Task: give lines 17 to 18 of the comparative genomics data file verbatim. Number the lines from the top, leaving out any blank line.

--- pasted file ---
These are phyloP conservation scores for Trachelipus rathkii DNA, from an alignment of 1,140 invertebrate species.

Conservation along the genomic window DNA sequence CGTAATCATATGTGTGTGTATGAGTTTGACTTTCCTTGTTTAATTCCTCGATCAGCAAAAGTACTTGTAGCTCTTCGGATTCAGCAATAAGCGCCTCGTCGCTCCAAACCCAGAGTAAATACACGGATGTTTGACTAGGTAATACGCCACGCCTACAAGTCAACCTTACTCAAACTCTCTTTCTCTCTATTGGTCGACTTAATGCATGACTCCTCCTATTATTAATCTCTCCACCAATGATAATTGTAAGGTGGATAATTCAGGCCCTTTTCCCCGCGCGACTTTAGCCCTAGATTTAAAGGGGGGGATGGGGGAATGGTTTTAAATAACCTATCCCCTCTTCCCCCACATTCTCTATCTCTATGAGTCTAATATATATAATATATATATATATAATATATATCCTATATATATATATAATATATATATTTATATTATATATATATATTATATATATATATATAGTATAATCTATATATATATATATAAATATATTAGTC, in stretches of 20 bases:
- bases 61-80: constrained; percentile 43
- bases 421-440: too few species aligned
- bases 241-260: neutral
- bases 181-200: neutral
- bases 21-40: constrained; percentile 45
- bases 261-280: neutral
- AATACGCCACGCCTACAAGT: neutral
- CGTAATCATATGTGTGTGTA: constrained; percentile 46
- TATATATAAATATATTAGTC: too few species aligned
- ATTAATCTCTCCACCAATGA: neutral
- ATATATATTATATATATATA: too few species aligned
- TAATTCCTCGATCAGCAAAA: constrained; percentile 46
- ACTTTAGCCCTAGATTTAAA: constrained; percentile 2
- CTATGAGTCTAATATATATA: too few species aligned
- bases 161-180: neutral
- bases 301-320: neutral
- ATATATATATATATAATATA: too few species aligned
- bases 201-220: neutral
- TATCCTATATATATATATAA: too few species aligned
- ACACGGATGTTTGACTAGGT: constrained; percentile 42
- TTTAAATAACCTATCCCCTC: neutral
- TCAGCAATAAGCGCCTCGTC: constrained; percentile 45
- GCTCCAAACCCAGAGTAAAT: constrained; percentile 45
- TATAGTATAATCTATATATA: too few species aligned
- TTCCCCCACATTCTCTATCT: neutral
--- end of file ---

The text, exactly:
- bases 161-180: neutral
- bases 301-320: neutral